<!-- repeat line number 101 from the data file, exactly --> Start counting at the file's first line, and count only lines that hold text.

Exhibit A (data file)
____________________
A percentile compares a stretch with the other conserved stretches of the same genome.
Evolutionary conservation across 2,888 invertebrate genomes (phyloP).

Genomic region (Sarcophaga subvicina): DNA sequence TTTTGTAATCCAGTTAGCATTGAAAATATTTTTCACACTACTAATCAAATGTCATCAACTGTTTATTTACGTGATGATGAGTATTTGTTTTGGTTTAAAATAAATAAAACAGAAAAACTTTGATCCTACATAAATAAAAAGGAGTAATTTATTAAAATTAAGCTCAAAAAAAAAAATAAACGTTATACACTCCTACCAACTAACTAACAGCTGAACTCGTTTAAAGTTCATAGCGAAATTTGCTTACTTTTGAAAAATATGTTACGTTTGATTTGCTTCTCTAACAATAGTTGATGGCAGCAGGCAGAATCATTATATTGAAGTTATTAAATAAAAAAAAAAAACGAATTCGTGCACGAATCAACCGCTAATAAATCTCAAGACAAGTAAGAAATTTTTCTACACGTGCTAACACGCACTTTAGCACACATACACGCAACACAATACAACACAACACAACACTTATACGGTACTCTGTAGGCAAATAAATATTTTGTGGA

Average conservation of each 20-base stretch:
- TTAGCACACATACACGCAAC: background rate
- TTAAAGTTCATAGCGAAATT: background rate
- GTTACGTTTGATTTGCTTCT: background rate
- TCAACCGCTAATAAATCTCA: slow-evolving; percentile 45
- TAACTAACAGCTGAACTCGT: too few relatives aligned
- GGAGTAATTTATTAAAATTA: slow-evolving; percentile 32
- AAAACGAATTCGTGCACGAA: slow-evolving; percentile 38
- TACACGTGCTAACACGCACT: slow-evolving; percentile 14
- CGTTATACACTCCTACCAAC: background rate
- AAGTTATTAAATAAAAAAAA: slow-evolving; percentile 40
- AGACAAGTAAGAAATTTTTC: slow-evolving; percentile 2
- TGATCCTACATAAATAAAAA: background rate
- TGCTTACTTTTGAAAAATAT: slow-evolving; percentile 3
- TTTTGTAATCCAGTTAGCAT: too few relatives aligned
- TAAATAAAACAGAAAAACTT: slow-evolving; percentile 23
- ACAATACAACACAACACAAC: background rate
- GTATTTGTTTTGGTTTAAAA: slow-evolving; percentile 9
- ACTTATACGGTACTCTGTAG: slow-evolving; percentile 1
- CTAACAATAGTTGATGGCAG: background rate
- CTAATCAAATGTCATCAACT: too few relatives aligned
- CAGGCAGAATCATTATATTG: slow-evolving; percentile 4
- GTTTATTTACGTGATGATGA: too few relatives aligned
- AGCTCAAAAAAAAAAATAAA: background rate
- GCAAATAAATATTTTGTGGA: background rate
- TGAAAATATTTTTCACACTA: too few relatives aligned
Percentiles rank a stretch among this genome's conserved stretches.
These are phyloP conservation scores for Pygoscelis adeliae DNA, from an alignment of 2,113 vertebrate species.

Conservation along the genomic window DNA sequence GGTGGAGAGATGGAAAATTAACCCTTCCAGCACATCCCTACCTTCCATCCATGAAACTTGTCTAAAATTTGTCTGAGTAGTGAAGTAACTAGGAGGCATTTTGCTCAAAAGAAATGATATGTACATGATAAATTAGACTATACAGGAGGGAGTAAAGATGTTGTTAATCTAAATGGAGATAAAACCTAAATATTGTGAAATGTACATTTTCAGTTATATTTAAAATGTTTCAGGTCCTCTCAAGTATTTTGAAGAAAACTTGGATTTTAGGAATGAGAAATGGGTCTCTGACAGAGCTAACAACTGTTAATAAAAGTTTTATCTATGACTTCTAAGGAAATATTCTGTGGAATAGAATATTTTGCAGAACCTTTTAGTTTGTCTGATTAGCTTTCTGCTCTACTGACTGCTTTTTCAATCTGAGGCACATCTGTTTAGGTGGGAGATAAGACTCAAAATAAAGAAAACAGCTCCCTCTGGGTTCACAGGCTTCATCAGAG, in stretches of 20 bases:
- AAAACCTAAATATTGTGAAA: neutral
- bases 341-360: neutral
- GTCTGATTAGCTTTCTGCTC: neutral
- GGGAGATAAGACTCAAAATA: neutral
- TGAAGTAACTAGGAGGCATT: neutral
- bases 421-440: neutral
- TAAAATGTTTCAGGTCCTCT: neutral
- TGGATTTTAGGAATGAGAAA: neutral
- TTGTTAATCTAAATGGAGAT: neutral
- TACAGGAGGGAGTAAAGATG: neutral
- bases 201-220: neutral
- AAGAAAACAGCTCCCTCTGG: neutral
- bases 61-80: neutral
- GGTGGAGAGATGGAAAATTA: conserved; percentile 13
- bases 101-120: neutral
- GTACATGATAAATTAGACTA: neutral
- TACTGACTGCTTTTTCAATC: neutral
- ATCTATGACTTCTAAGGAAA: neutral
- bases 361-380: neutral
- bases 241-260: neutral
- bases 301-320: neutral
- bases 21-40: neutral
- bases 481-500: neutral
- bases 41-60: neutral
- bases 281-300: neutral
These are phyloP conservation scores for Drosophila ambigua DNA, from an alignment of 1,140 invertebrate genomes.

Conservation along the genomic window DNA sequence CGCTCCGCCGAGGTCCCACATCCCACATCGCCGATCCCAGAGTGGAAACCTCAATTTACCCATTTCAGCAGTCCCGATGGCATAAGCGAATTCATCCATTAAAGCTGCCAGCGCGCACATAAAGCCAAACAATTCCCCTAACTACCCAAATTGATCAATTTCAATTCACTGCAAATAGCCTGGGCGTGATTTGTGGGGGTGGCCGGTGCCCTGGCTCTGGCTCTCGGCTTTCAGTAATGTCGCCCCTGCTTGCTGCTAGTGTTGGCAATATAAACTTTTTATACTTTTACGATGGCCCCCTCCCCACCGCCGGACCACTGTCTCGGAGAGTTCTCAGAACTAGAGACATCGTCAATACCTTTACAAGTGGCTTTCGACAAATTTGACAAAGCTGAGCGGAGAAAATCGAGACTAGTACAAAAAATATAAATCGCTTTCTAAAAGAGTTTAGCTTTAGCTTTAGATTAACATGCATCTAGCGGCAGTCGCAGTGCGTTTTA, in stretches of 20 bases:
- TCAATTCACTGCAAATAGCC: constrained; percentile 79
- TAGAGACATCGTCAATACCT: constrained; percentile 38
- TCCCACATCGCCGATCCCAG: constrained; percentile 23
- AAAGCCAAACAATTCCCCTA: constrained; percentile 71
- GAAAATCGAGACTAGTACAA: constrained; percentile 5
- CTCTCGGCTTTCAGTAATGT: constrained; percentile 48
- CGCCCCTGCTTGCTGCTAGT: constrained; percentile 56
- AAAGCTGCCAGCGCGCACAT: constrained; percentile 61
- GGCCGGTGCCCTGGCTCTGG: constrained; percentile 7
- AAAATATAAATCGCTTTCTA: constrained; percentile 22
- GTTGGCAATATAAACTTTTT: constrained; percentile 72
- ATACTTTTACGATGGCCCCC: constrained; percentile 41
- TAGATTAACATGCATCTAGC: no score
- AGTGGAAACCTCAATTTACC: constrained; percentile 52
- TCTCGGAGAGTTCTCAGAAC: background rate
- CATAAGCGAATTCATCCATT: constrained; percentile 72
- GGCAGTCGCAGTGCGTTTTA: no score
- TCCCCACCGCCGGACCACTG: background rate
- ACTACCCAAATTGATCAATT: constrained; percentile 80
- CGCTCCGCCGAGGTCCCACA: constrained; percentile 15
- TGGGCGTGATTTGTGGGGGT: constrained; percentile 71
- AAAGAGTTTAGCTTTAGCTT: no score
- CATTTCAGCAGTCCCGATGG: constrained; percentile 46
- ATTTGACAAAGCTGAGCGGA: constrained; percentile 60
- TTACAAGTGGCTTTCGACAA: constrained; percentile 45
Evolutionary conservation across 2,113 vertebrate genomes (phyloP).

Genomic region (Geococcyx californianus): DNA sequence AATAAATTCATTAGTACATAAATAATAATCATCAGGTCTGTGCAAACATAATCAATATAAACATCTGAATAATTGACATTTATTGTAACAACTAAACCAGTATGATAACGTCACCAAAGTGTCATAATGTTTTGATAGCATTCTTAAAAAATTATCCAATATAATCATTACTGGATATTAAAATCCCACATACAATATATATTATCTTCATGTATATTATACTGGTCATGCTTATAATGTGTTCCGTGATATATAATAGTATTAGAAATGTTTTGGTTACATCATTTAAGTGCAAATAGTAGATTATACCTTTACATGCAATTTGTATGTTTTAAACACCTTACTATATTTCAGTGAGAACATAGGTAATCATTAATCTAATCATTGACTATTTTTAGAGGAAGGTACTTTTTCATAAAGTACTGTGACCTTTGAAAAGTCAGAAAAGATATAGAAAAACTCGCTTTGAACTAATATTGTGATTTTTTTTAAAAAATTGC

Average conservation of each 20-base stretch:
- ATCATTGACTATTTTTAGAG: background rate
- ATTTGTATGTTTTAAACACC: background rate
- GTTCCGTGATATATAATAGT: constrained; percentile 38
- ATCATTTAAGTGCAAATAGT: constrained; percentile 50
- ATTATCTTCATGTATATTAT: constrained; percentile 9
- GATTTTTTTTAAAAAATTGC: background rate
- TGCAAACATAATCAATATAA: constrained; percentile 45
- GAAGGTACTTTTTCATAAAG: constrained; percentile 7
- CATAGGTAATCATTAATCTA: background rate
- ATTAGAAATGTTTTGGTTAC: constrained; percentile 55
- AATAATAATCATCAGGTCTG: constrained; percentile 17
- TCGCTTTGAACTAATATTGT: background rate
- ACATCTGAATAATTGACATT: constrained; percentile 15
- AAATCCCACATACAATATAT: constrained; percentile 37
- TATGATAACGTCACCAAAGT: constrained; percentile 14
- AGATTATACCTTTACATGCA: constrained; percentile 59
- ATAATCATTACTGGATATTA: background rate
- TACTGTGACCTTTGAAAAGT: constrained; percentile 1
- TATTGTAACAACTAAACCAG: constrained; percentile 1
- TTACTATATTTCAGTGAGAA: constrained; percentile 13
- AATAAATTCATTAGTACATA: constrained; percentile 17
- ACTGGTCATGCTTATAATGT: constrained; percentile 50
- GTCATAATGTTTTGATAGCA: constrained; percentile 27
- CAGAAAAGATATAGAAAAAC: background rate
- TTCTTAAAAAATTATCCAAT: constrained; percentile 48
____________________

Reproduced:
- AAATCCCACATACAATATAT: constrained; percentile 37